Institute of Archaeology and Ethnography, Siberian Branch, Russian Academy of Sciences, Pr. Akademika Lavrentieva 17, Novosibirsk, 630090, Russia
This study demonstrates that certain similarities in the domestic artifacts, clothing, and weapons in the Pazyryk burials of the Altai, those in the oases of Xinjiang (Subashi, Yanghai, Jumbulak Kum, Wupu, Keriya, etc.), and those in the piedmont of the southern Altai Mountains, do not evidence a single culture. Such parallels in basic items are caused only by spatial proximity and contacts. Personal ornaments, decoration of utensils, weapons, and horse harness, and signs such as tattoos are more reliable cultural indicators. Every member of the Pazyryk society, regardless of age, was marked by a set of outward signs, distinguishing him or her from the neighbors. This set included tattoos, and also ornaments worn on the clothing, headgear and belt, and decorating the horse. The elaborate Pazyryk traditions of woodcarving enabled everyone to have equally meaningful ornaments, which, like the artistic tattoos, made him or her recognizable. The term “Pazyryk style” is proposed. Being the most exact cultural indicator, it extends to all elements of culture, uniting the Pazyryk people despite the fact that their lifestyle, subsistence, etc., were identical to those of their neighbors.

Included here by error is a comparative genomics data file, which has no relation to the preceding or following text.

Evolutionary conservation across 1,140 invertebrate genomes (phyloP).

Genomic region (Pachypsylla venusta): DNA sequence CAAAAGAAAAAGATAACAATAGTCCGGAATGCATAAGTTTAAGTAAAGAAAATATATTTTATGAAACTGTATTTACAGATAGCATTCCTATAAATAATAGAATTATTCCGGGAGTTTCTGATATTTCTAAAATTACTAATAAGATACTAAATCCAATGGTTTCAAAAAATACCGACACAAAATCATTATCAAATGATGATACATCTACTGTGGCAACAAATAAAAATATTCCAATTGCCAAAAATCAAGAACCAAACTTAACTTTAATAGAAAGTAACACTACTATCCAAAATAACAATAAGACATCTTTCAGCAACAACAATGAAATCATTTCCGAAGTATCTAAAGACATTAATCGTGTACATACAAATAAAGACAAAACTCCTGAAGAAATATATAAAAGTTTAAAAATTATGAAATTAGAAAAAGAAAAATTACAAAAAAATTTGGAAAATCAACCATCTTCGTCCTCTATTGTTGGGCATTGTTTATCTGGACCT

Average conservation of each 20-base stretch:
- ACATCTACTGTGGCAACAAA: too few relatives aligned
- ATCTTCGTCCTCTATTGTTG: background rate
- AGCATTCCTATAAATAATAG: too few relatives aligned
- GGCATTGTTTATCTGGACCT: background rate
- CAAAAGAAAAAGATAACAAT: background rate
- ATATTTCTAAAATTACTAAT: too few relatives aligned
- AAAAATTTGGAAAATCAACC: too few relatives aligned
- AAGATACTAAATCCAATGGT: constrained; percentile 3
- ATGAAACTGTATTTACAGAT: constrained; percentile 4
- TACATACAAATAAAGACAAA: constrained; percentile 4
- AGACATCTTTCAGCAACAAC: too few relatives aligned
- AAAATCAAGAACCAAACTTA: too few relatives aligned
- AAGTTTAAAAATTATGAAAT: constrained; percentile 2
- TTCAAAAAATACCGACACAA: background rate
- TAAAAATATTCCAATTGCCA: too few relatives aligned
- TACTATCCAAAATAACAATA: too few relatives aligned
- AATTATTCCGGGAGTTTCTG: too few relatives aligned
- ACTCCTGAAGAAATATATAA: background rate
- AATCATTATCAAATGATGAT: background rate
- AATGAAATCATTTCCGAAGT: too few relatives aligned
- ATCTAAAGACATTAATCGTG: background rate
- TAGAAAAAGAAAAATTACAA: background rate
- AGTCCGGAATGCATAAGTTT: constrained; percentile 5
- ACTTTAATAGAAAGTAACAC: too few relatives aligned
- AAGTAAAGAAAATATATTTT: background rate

Keywords: Pazyryk culture, Early Iron Age, Xinjiang cultures, clothing, tattoo, ornaments, Pazyryk style